Pause It: Hoodlum

'Pause It: Hoodlum'

PAUSE IT: What do you see? Gangster Ellsworth “Bumpy” Johnson (Laurence Fishburne) embraces love interest Francine Hughes (Vanessa Williams) on a lamp-lit street in director Bill Duke’s Hoodlum (1997). Shown here as three consecutive frames, the succession of images is actually taken from one extended crane shot. A crane is a piece of film equipment used to move the camera through space along a vertical axis. Most often placed on a platform which can then be appropriately raised or lowered as the director and/or cinematographer sees fit, crane movements can, at times, also be combined with the use of a dolly so that the camera has total mobility. The use of a crane changes the visual relationship of subjects to their surroundings. Lovers of classic cinema will have to keep a watchful eye on the use of the cranes in the contemporary cinema as the proliferation of artificially created CGI camera moves and aerial drones have increasingly been used as substitutes. With that said, traditional uses of cranes have not lost their power when appropriately used to affect the viewer emotionally.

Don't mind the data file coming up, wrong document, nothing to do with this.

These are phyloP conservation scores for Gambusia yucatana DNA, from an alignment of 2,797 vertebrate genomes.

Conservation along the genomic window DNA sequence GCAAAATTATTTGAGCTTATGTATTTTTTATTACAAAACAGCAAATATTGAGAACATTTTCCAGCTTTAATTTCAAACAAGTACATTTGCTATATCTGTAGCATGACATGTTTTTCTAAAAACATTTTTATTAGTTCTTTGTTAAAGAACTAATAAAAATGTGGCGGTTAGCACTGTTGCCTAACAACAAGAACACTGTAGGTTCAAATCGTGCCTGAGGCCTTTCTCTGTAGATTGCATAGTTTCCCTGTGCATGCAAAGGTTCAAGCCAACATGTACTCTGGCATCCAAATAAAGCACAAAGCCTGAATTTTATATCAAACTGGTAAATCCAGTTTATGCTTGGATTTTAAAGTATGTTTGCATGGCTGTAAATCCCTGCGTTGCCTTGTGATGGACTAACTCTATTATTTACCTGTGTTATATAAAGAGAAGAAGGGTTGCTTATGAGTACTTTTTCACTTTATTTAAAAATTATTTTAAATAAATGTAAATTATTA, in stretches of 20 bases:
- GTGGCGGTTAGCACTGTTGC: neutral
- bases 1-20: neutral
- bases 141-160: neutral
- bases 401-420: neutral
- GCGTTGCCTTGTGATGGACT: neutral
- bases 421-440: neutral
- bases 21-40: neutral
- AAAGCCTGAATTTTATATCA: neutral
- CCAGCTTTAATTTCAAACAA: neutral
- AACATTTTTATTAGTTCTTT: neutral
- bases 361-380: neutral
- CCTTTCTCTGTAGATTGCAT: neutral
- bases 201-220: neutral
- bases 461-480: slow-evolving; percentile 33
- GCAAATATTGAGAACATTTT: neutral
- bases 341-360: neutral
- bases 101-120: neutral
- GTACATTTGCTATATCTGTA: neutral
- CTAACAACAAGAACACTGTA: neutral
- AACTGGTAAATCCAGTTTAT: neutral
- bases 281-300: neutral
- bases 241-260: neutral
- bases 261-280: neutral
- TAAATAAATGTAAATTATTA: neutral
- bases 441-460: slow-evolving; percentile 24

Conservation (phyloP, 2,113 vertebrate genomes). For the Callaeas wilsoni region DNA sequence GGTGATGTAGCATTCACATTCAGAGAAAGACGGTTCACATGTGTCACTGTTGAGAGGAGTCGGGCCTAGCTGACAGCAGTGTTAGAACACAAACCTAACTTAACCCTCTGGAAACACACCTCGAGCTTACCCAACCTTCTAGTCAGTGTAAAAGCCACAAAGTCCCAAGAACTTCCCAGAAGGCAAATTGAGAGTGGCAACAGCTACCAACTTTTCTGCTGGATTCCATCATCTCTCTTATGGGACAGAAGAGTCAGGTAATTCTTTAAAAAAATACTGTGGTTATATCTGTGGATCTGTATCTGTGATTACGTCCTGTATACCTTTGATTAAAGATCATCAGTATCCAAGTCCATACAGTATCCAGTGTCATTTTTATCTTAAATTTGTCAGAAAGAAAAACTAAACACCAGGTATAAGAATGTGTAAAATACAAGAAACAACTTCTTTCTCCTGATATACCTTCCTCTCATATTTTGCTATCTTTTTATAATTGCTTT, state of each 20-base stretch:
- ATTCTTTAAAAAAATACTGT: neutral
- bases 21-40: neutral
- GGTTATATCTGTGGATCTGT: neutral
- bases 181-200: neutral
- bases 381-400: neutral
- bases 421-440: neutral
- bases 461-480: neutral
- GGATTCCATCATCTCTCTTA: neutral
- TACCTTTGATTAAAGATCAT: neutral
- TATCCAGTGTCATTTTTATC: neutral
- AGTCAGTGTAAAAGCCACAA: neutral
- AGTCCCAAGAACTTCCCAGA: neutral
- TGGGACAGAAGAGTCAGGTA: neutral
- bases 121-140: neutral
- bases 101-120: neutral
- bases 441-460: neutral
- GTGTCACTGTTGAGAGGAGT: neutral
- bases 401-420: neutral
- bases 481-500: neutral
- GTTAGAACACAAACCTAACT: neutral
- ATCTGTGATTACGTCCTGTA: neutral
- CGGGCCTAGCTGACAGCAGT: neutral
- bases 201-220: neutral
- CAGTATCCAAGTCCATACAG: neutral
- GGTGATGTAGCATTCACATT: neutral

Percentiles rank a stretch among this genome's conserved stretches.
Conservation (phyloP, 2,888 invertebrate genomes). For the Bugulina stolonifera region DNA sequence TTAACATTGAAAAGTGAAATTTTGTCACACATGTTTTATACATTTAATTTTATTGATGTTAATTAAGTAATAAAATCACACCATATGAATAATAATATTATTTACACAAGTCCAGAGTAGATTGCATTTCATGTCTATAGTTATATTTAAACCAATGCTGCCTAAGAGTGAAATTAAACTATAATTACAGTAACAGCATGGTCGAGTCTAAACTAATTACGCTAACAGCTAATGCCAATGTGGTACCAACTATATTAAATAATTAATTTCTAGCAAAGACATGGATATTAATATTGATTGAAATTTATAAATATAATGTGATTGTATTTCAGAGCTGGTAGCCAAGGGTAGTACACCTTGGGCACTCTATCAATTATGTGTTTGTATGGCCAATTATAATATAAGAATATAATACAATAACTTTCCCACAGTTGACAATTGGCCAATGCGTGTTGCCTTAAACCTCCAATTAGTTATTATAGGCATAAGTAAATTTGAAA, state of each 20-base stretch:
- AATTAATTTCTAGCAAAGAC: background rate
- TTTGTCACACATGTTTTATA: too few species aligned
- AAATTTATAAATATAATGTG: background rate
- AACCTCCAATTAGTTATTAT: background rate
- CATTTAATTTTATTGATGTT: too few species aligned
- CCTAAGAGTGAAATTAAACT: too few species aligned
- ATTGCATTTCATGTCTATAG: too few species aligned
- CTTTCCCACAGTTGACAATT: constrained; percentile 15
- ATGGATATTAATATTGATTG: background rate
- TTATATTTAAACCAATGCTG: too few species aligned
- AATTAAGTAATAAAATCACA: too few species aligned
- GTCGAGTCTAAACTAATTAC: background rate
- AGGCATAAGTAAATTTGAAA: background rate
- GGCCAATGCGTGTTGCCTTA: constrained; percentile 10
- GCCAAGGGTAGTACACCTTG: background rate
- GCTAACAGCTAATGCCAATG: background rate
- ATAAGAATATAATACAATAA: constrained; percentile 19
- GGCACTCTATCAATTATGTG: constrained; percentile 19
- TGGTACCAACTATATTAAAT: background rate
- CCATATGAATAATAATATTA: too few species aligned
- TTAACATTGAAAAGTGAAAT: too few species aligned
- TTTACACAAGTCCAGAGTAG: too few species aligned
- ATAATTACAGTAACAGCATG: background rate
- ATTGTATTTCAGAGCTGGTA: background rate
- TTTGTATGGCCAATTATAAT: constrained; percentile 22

Director: Bill Duke
Cast: Laurence Fishburne, Tim Roth, Vanessa Williams  
Cinematography by: Frank Tidy
Available from Olive Films on DVD and Blu-ray:

Pause It Archive:

August 20, 2018

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